The Chronicles of a Dead Empire
Dungeon Master's Introduction
Welcome to the Chronicles of a Dead Empire campaign! As your Game Master or GM, I’m very excited that you want to go with me on this tale of high adventure in the world of Mathoja. I’ve attempted to be as detailed as possible, so slipping into character will be easy and fun. I encourage you to do as much as you can to play up your character and lose yourself for a few hours.
As a GM, I like to put all my cards on the table so players know what to expect, what they can start out with, and what they can expect at the beginning of the campaign. This wiki gives everyone a heads up to what is expected without burning up loads of face-to-face game time explaining those things, or having to spend considerable talking to the GM. Most of your basic questions should be already answered once you read through.
Also, it’s nice to have a handy guide you can have with you that is specific to the campaign. I encourage you to make notes, share ideas and use this Obsidian Portal site to the fullest. As the game develops and grows, I will update the content as needed.
Chronicles of a Dead Empire has many outside influences in spirit:
- Conan series by RE Howard. Although the world of Mathoja isn’t like Hyboria in any sense, I did take a cue from Howard who was unabashed about using older or different real world cultures as a basis for the backdrop of his stories.
- Call of Cthulhu and other stories by HP Lovecraft. An element of the weird will come into play, and yes, I’ll make you do Will checks to see if you freak out at the unknown.
- Eternal Champion stories, Elric, Corum, Count Brass and Hawkmoon by Micheal Moorcock. One of my favorite writers, it is Moorcock who showed me that you have to take artistic license in fantasy, but also ground it to the world.
- The Hobbit and Lord of the Rings by JRR Tolkien. Who hasn’t been been influenced in the slightest by him?
- Avatar the Last Airbender (the cartoon series) You may ask, “OK, explain this one fully.” That explanation is easy. I consider this one of the best fantasy cartoon series ever made, to date. Like Howard, the creators borrowed from other cultures, mainly middle to far eastern. But the main influence to this campaign is the simplicity of the backdrop. They didn’t get into huge strange sounding names or places; things were simple. The Earth Kingdom, Fire Nation, Water Tribes and Air Nomads. The richness was derived from the cultures and characters. I hope to do the same with CDE.
The expectations of the players in my games are summed up in the following social contracts. Social contracts are important part of beginning a game with new players, it puts the expectations and rules to manage those expectation on the table. Is this a contract you sign with blood? Nope, and I’m going to force players to consent to rules that I’m not going to follow too. We’re a team! Can the players change the terms of the contract? Yes, just as long as it doesn’t affect the vision of the setting. I’m not a tough GM, so much of what you’ll see is simply common sense. Here are various rules of the house and game:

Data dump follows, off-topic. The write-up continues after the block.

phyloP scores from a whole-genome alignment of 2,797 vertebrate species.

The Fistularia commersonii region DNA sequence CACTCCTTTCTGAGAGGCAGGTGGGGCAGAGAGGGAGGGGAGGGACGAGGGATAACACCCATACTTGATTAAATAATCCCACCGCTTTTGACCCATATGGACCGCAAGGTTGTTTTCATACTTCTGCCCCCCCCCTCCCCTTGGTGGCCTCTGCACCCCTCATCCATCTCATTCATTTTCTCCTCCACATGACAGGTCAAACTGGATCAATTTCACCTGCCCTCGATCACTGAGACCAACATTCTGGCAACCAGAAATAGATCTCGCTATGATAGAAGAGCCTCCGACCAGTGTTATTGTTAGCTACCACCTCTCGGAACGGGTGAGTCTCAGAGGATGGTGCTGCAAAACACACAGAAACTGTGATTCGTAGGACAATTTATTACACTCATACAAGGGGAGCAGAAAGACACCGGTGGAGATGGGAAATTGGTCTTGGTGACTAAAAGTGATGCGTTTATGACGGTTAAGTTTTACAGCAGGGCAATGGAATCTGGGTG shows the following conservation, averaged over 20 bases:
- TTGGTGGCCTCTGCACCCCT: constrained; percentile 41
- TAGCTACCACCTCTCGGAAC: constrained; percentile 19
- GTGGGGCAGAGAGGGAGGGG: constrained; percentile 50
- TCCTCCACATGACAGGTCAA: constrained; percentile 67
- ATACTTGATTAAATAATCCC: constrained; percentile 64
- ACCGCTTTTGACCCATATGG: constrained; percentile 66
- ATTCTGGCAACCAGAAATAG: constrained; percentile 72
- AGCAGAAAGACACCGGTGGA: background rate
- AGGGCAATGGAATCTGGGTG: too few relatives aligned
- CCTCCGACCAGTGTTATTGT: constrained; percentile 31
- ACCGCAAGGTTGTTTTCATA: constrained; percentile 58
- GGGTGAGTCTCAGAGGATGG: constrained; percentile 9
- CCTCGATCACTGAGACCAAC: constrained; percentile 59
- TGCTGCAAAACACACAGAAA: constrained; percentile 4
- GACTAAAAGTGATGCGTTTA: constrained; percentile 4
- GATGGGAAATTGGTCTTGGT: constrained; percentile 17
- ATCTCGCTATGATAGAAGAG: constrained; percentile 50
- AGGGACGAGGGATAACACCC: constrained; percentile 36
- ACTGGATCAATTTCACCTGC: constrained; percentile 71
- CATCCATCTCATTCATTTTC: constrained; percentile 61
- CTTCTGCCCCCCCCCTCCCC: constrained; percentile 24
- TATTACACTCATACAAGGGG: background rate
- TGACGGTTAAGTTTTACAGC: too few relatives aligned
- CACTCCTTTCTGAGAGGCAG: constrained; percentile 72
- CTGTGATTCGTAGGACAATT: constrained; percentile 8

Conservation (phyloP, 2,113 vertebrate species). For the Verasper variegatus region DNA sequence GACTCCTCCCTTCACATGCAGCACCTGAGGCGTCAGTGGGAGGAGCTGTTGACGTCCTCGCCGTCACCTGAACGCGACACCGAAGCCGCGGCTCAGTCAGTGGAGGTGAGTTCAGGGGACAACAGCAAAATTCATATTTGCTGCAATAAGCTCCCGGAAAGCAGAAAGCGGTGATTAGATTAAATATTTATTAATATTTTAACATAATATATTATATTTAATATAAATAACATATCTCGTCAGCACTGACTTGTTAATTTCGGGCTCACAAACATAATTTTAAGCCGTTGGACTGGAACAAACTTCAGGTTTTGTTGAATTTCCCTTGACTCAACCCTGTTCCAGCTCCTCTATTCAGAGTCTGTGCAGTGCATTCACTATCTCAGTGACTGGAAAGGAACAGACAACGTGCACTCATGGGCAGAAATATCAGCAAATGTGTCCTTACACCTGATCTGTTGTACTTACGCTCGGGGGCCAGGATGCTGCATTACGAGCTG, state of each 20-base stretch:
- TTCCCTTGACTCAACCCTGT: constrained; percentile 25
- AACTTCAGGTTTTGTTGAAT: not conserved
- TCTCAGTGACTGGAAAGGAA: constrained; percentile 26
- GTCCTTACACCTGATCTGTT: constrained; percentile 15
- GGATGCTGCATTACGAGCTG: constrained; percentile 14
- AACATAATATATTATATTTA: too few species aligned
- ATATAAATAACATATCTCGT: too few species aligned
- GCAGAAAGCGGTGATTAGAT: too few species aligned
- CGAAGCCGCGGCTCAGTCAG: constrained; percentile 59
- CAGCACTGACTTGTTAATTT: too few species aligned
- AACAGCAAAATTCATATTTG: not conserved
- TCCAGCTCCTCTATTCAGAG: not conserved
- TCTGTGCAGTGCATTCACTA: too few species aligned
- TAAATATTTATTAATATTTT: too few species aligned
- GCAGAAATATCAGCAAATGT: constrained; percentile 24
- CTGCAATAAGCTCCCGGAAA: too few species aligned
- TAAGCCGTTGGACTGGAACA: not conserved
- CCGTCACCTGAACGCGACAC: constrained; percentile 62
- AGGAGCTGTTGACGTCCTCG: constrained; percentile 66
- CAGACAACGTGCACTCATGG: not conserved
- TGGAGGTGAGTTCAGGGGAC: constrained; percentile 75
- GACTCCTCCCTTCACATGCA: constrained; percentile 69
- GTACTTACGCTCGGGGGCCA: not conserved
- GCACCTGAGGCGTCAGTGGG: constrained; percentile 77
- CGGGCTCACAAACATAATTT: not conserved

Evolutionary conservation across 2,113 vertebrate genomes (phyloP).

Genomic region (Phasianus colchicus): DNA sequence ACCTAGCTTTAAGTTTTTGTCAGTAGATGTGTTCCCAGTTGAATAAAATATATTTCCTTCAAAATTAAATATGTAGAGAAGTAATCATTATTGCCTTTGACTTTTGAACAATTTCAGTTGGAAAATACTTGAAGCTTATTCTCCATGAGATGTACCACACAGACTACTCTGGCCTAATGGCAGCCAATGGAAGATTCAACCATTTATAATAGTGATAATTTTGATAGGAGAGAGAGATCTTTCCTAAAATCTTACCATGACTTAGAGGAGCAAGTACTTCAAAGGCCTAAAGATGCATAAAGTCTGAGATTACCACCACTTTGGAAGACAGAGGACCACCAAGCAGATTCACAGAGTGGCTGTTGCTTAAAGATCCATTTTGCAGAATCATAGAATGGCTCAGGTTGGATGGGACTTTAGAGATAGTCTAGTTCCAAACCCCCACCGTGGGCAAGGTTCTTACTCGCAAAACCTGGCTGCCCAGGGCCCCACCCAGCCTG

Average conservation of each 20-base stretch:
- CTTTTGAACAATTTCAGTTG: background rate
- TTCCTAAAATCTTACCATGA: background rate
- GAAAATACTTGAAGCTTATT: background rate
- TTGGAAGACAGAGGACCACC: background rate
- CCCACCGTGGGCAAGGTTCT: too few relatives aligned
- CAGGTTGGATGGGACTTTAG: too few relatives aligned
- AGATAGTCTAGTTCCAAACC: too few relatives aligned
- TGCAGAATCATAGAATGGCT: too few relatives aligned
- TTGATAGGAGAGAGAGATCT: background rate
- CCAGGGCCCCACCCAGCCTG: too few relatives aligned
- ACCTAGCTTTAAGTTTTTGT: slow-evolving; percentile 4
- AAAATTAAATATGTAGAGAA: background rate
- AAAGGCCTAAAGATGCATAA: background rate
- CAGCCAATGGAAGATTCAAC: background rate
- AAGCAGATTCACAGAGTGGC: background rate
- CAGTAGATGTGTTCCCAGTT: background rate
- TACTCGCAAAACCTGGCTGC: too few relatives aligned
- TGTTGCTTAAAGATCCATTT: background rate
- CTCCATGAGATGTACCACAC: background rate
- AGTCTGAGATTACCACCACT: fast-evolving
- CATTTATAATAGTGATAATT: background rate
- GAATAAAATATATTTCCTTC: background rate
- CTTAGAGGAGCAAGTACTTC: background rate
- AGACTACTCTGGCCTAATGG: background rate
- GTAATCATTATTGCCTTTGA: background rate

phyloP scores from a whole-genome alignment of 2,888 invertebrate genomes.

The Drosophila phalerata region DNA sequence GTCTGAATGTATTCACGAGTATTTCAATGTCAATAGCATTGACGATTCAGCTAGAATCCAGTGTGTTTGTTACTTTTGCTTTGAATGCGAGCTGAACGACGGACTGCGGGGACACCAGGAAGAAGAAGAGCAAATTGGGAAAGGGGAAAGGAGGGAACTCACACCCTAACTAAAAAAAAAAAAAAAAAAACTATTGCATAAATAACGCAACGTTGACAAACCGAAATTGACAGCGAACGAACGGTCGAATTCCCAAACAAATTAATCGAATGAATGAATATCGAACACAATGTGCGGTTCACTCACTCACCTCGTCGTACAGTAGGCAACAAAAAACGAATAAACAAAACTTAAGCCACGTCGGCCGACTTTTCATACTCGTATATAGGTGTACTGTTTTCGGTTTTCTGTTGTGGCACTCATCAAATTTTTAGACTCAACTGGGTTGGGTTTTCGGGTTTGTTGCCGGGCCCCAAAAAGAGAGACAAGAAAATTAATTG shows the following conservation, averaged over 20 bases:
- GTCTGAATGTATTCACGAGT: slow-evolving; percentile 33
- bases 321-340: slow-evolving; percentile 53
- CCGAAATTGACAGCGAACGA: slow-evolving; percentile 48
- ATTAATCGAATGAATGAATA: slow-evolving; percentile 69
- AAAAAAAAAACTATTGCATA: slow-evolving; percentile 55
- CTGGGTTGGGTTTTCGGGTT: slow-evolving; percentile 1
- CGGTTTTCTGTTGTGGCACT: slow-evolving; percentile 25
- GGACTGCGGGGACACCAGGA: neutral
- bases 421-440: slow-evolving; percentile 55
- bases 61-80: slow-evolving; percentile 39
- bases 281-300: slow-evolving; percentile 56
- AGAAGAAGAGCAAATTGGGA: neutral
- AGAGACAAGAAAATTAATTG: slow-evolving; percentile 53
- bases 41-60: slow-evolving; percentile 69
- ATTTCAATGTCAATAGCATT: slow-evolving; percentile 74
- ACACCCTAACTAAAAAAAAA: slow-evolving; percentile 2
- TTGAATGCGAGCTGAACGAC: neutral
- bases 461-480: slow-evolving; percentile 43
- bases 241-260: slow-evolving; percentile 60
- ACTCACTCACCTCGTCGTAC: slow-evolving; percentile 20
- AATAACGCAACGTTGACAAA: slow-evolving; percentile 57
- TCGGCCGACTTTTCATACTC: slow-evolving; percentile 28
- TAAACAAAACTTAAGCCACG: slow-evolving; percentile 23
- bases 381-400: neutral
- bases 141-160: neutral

You may ask: OK, what can I expect as a player? How do you GM?
My answer: Expect a lot, but it’ll all make sense once the game is under way. I’m only the guide and creator of the backdrop, mechanic to how the world works and the judge to the goals of the campaign. The players play out the story from bits of background you’ll know before the game begins or that’s picked up along the way. Once a goal is met, then the game will recess so I can ready the next backdrops.
My style of roleplaying is more character/story-driven, and less GM vs Group. I do expect the players to take care of their character sheets and be attentive during play. I’ll also communicate with players off-line for various reasons. The devil is in the details, and I’m a fairly detailed GM.
Since I don’t run carefully scripted modules, you won’t be too terribly confined in your actions. On the other hand, you’ll have goals to keep you focused. Running around too willy-nilly away from the group, you may find yourself more of spectator than a player. Keep your head in the game and be thoughtful about the why when you do something. Going off half-cocked will have consequences.
I expect a fair amount of player/PC interaction. Much of the roleplaying might be spent talking as PCs, gathering information (intelligence) from each other. There will be chances for the exciting parts such as gun play and figuring out puzzles, but information gathering will help you get to those exciting parts. This won’t be a combat-oriented game, but it will have action and risk of life and limb.
As a GM, I focus more on roleplaying, and less on game mechanics. This is why I’ve chosen to use Castles & Crusades. I won’t use every optional rule in the books, but rather what fits my style of GMing or what the setting calls for. This OP site details what I allow the players in the context of the game.
My games are divided into “house campaigns", which are really mini-campaigns that last for 2 to 8 sessions. This allows for players who are concerned about making a long term commitment to make a shorter term commitment instead. Once the house campaign is finished, I’ll set the next game out for RSVP on RTR. If you want to play, simply RSVP back in. Be quick, seats are limited!